When I used to ride elephants, I was a lot younger, and considerably more foolish.
This goes back more than 30 years.
Don’t picture me adventuring in open plains or grasslands. I rode elephants in dingy hockey arenas, during the off-season, parking lots, and once at a ball diamond.
If you had a camera and a notepad, back in the day, there were always free tickets when the circus came to town.
The elephant rides, you had to pay for. Ten dollars a lap, if memory serves.
It was a lark, a photo opp, and I put my kids on elephants too.
To say the least, that was thoughtless, ill-considered behaviour. To say the most, it was active participation in the exploitation and suffering of animals – wondrous, awe inspiring and endangered animals.
Like a lot of people, I never thought of it that way, which is hardly an excuse.
For decades, animal rights activists have protested the use of exotic animals in circuses and carnivals. While there is no national or provincial ban on the practice, many communities in British Columbia have passed municipal bylaws prohibiting this type of abuse, including Central Okanagan, Chilliwack, Salmon Arm, Vancouver, and Victoria.
All that said, this column is not really about elephants. (Fooled you, eh?)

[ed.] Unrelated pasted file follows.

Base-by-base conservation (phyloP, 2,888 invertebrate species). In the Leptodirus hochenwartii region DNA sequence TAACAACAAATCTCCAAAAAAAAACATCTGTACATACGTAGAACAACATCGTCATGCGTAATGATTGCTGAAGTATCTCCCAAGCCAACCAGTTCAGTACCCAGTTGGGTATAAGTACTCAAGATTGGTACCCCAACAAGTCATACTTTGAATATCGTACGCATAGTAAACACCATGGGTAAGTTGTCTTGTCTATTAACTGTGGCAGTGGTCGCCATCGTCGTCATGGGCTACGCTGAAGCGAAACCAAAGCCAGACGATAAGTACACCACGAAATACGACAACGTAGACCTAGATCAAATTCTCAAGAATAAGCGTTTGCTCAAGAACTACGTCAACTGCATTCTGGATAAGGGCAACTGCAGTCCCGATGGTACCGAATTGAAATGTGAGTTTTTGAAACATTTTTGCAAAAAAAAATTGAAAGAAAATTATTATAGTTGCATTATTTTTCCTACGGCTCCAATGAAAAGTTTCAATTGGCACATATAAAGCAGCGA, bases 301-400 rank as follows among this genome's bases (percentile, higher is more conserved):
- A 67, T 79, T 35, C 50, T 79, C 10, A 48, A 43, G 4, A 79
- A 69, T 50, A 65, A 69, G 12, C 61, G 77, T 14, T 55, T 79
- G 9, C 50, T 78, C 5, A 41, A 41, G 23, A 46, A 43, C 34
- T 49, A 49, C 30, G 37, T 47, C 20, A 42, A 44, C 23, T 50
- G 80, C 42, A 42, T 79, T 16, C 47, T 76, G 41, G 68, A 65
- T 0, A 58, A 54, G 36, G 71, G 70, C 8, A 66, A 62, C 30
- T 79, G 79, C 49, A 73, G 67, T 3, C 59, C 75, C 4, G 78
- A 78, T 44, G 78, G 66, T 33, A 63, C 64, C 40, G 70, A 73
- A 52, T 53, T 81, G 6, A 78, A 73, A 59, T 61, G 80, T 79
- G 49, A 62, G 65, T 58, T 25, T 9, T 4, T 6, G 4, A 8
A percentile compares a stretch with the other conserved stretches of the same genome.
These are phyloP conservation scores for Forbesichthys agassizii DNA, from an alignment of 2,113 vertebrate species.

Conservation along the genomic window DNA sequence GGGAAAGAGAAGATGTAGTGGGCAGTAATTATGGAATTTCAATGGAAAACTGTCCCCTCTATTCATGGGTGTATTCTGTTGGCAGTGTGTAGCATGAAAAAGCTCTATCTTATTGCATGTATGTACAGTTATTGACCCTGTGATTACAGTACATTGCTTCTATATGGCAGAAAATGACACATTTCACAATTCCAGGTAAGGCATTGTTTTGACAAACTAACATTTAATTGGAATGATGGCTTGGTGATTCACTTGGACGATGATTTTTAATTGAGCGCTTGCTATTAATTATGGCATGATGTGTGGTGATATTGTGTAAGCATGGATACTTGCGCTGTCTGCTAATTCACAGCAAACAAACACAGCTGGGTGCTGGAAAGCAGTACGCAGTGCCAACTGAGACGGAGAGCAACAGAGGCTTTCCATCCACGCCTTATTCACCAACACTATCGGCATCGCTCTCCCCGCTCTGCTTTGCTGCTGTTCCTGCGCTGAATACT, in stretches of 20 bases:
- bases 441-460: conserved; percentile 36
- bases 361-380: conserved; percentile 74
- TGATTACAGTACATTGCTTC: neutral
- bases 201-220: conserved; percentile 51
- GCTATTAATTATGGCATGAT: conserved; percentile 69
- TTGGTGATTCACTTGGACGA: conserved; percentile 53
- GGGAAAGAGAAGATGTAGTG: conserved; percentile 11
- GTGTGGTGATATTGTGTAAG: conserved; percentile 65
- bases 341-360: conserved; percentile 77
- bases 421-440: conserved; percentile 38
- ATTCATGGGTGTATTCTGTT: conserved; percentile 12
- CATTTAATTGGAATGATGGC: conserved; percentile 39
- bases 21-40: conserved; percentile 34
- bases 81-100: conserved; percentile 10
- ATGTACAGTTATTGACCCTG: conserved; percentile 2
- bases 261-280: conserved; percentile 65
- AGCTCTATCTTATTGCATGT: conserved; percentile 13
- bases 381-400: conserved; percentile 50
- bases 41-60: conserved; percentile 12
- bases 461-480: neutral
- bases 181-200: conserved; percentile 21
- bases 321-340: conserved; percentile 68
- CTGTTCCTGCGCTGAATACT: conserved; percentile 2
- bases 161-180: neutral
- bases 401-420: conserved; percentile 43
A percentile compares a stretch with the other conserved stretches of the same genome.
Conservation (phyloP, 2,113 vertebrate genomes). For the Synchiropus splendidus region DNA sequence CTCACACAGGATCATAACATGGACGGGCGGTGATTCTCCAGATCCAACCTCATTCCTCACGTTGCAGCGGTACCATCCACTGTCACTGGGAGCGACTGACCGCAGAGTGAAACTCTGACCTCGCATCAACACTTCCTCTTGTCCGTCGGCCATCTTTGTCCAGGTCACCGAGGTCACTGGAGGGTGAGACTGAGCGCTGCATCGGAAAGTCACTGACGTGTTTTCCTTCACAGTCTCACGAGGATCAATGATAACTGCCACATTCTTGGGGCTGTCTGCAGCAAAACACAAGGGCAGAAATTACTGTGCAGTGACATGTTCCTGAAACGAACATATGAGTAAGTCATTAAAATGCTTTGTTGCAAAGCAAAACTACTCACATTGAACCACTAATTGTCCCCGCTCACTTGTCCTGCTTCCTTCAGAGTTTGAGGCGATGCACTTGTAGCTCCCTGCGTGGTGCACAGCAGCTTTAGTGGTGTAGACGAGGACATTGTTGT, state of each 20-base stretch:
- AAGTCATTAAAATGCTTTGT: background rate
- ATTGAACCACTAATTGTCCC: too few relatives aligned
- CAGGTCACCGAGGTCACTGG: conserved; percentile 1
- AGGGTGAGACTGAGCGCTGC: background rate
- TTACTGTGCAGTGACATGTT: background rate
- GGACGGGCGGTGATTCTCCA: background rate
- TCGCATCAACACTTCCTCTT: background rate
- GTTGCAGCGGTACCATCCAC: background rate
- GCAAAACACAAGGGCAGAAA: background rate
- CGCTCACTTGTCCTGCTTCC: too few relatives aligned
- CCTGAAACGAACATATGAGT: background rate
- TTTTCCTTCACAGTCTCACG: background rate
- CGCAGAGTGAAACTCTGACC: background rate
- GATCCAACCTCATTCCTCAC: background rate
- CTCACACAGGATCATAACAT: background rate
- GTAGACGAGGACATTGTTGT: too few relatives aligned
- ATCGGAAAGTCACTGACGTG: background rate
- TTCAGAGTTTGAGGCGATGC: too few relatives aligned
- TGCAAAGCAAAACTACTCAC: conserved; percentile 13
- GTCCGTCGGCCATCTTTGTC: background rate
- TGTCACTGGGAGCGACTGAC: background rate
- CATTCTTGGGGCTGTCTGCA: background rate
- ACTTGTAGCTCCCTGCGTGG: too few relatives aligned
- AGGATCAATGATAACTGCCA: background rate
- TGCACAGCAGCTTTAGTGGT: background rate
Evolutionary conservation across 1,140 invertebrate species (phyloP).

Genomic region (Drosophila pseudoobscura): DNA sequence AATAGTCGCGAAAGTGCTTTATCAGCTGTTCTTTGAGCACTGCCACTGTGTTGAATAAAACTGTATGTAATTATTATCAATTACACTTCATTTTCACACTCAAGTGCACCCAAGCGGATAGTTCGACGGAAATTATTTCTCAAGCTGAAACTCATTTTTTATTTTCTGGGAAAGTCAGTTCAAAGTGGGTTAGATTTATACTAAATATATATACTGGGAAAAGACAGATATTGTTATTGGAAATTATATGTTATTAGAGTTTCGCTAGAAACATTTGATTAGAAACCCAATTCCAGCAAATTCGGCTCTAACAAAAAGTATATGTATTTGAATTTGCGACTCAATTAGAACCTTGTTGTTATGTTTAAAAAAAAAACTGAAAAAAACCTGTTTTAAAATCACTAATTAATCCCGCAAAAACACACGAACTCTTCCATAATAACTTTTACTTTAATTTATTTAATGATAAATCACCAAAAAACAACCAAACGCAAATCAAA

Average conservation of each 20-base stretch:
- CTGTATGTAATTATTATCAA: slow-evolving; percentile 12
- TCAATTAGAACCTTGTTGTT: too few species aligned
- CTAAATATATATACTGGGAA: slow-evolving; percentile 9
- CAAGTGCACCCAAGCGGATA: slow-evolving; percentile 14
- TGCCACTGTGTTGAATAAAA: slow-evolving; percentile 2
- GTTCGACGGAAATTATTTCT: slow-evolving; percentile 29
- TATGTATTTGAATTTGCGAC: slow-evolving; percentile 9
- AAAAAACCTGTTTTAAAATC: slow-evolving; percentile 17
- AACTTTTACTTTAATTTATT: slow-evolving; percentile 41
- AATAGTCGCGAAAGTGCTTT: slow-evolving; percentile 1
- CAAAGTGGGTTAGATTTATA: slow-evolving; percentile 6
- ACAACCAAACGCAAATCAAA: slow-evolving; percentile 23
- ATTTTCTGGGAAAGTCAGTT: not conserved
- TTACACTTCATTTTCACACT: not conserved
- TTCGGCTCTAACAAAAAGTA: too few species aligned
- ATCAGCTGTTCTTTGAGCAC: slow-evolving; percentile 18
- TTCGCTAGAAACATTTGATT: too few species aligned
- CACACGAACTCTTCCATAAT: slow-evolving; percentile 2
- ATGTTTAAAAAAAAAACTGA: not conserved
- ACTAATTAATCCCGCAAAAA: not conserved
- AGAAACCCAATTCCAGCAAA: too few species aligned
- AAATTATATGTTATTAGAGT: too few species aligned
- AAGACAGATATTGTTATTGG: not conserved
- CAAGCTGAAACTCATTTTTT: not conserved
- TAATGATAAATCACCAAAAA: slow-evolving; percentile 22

It’s more about how people learn, how their internal lights flicker on, and how they grow.
Even 15 years ago, if someone had shoved a sign in my face, called me names or flung pachyderm dung in my direction, it’s entirely likely I would have dug in my heels.
Don’t tell me what to do, and get out of the way of my elephant before you get stepped on.
Instead though, a friend started a gentle conversation about elephants, after our family had returned from another circus.
She brought out some facts, and credible research.
Did you know circus elephants spend an average of 17 hours a day shackled in chains? Their trainers routinely strike them behind their ears, under their chin, and on their legs with metal tipped prods, called bullhooks. There are documented cases of circus elephants understandably rampaging, and having to be shot by police, in public.
Who knew I was an elephant person?
I also eventually changed my ideas about zoos. (It doesn’t matter how good they are. They are not good.)
Hateful expressions; bigotry, misogyny and homophobia, will always deserve to be challenged outright.
In other situations, however, there is far too much “calling out” in our society, and not enough “calling in.”
Education, listening, open-mindedness, and civility are better ways to approach the world’s ills, than resorting to accusations, defensiveness, stubbornness and anger.
Something to think about in 2022.
Also, as the world’s elephant population continues to decline, there are numerous groups dedicated to their conservation and survival. One of these is the World Wildlife Fund. You can adopt an African elephant for $60 — and you get a free stuffy!
Okay, so maybe it’s a little about elephants, too.